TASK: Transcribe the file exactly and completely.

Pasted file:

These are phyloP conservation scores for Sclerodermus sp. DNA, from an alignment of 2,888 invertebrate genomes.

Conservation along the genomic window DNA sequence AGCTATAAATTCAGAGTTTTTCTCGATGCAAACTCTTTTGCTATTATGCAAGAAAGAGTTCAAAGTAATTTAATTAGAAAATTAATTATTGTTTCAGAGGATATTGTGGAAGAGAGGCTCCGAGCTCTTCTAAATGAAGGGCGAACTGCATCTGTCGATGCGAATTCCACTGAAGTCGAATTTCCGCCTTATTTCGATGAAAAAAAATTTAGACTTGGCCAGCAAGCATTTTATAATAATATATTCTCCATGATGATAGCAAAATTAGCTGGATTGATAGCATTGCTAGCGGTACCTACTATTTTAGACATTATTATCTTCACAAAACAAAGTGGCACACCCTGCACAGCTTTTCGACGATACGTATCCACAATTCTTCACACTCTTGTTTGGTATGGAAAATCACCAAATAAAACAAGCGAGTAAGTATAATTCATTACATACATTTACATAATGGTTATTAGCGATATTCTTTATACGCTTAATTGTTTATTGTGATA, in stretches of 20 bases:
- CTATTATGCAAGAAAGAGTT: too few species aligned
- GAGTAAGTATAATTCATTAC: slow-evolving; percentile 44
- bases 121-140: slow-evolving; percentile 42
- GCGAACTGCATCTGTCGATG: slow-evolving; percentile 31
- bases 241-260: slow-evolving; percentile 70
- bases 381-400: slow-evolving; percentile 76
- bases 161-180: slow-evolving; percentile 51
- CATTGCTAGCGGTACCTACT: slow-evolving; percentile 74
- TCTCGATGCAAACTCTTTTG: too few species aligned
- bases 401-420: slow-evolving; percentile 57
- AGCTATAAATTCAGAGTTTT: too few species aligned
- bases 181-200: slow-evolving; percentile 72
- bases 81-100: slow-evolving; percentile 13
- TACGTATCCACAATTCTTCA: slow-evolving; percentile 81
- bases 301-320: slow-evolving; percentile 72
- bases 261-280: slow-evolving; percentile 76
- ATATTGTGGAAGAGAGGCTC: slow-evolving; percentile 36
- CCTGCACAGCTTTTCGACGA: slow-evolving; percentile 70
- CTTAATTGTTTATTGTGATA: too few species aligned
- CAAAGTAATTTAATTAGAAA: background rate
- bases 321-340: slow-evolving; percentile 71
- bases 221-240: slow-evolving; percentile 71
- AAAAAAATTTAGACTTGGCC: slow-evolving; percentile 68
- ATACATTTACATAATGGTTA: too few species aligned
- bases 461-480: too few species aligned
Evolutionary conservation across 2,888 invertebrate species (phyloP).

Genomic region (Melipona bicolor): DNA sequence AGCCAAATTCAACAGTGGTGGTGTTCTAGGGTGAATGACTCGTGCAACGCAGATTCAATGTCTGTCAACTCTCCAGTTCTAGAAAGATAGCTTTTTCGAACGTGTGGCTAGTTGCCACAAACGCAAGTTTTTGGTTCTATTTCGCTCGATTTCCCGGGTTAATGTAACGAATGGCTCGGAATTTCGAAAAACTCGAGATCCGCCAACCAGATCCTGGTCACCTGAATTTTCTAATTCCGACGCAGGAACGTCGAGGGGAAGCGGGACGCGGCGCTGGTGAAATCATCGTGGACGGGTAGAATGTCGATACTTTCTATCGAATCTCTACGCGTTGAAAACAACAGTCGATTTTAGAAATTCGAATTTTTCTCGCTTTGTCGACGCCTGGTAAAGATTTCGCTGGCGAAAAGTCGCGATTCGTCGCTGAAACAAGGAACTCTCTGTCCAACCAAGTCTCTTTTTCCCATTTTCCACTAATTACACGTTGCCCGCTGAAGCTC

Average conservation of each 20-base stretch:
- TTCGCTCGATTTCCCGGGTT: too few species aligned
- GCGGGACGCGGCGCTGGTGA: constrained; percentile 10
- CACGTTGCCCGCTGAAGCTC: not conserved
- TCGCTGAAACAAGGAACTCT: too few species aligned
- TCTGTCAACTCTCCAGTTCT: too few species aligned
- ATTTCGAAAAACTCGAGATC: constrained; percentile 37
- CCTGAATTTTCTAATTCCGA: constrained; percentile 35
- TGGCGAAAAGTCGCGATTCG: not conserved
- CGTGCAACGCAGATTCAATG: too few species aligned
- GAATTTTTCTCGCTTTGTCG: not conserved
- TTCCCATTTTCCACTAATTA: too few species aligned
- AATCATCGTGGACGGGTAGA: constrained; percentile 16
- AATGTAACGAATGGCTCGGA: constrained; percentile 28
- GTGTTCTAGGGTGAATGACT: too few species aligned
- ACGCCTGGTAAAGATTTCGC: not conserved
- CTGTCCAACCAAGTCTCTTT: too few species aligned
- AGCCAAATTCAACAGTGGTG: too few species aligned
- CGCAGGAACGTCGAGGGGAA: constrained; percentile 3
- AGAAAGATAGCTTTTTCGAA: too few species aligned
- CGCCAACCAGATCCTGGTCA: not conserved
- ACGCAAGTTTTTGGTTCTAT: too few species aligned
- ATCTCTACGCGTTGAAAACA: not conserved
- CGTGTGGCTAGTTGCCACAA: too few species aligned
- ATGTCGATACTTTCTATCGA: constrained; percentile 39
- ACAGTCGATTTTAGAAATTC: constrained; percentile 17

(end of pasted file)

These are phyloP conservation scores for Sclerodermus sp. DNA, from an alignment of 2,888 invertebrate genomes.

Conservation along the genomic window DNA sequence AGCTATAAATTCAGAGTTTTTCTCGATGCAAACTCTTTTGCTATTATGCAAGAAAGAGTTCAAAGTAATTTAATTAGAAAATTAATTATTGTTTCAGAGGATATTGTGGAAGAGAGGCTCCGAGCTCTTCTAAATGAAGGGCGAACTGCATCTGTCGATGCGAATTCCACTGAAGTCGAATTTCCGCCTTATTTCGATGAAAAAAAATTTAGACTTGGCCAGCAAGCATTTTATAATAATATATTCTCCATGATGATAGCAAAATTAGCTGGATTGATAGCATTGCTAGCGGTACCTACTATTTTAGACATTATTATCTTCACAAAACAAAGTGGCACACCCTGCACAGCTTTTCGACGATACGTATCCACAATTCTTCACACTCTTGTTTGGTATGGAAAATCACCAAATAAAACAAGCGAGTAAGTATAATTCATTACATACATTTACATAATGGTTATTAGCGATATTCTTTATACGCTTAATTGTTTATTGTGATA, in stretches of 20 bases:
- CTATTATGCAAGAAAGAGTT: too few species aligned
- GAGTAAGTATAATTCATTAC: slow-evolving; percentile 44
- bases 121-140: slow-evolving; percentile 42
- GCGAACTGCATCTGTCGATG: slow-evolving; percentile 31
- bases 241-260: slow-evolving; percentile 70
- bases 381-400: slow-evolving; percentile 76
- bases 161-180: slow-evolving; percentile 51
- CATTGCTAGCGGTACCTACT: slow-evolving; percentile 74
- TCTCGATGCAAACTCTTTTG: too few species aligned
- bases 401-420: slow-evolving; percentile 57
- AGCTATAAATTCAGAGTTTT: too few species aligned
- bases 181-200: slow-evolving; percentile 72
- bases 81-100: slow-evolving; percentile 13
- TACGTATCCACAATTCTTCA: slow-evolving; percentile 81
- bases 301-320: slow-evolving; percentile 72
- bases 261-280: slow-evolving; percentile 76
- ATATTGTGGAAGAGAGGCTC: slow-evolving; percentile 36
- CCTGCACAGCTTTTCGACGA: slow-evolving; percentile 70
- CTTAATTGTTTATTGTGATA: too few species aligned
- CAAAGTAATTTAATTAGAAA: background rate
- bases 321-340: slow-evolving; percentile 71
- bases 221-240: slow-evolving; percentile 71
- AAAAAAATTTAGACTTGGCC: slow-evolving; percentile 68
- ATACATTTACATAATGGTTA: too few species aligned
- bases 461-480: too few species aligned
Evolutionary conservation across 2,888 invertebrate species (phyloP).

Genomic region (Melipona bicolor): DNA sequence AGCCAAATTCAACAGTGGTGGTGTTCTAGGGTGAATGACTCGTGCAACGCAGATTCAATGTCTGTCAACTCTCCAGTTCTAGAAAGATAGCTTTTTCGAACGTGTGGCTAGTTGCCACAAACGCAAGTTTTTGGTTCTATTTCGCTCGATTTCCCGGGTTAATGTAACGAATGGCTCGGAATTTCGAAAAACTCGAGATCCGCCAACCAGATCCTGGTCACCTGAATTTTCTAATTCCGACGCAGGAACGTCGAGGGGAAGCGGGACGCGGCGCTGGTGAAATCATCGTGGACGGGTAGAATGTCGATACTTTCTATCGAATCTCTACGCGTTGAAAACAACAGTCGATTTTAGAAATTCGAATTTTTCTCGCTTTGTCGACGCCTGGTAAAGATTTCGCTGGCGAAAAGTCGCGATTCGTCGCTGAAACAAGGAACTCTCTGTCCAACCAAGTCTCTTTTTCCCATTTTCCACTAATTACACGTTGCCCGCTGAAGCTC

Average conservation of each 20-base stretch:
- TTCGCTCGATTTCCCGGGTT: too few species aligned
- GCGGGACGCGGCGCTGGTGA: constrained; percentile 10
- CACGTTGCCCGCTGAAGCTC: not conserved
- TCGCTGAAACAAGGAACTCT: too few species aligned
- TCTGTCAACTCTCCAGTTCT: too few species aligned
- ATTTCGAAAAACTCGAGATC: constrained; percentile 37
- CCTGAATTTTCTAATTCCGA: constrained; percentile 35
- TGGCGAAAAGTCGCGATTCG: not conserved
- CGTGCAACGCAGATTCAATG: too few species aligned
- GAATTTTTCTCGCTTTGTCG: not conserved
- TTCCCATTTTCCACTAATTA: too few species aligned
- AATCATCGTGGACGGGTAGA: constrained; percentile 16
- AATGTAACGAATGGCTCGGA: constrained; percentile 28
- GTGTTCTAGGGTGAATGACT: too few species aligned
- ACGCCTGGTAAAGATTTCGC: not conserved
- CTGTCCAACCAAGTCTCTTT: too few species aligned
- AGCCAAATTCAACAGTGGTG: too few species aligned
- CGCAGGAACGTCGAGGGGAA: constrained; percentile 3
- AGAAAGATAGCTTTTTCGAA: too few species aligned
- CGCCAACCAGATCCTGGTCA: not conserved
- ACGCAAGTTTTTGGTTCTAT: too few species aligned
- ATCTCTACGCGTTGAAAACA: not conserved
- CGTGTGGCTAGTTGCCACAA: too few species aligned
- ATGTCGATACTTTCTATCGA: constrained; percentile 39
- ACAGTCGATTTTAGAAATTC: constrained; percentile 17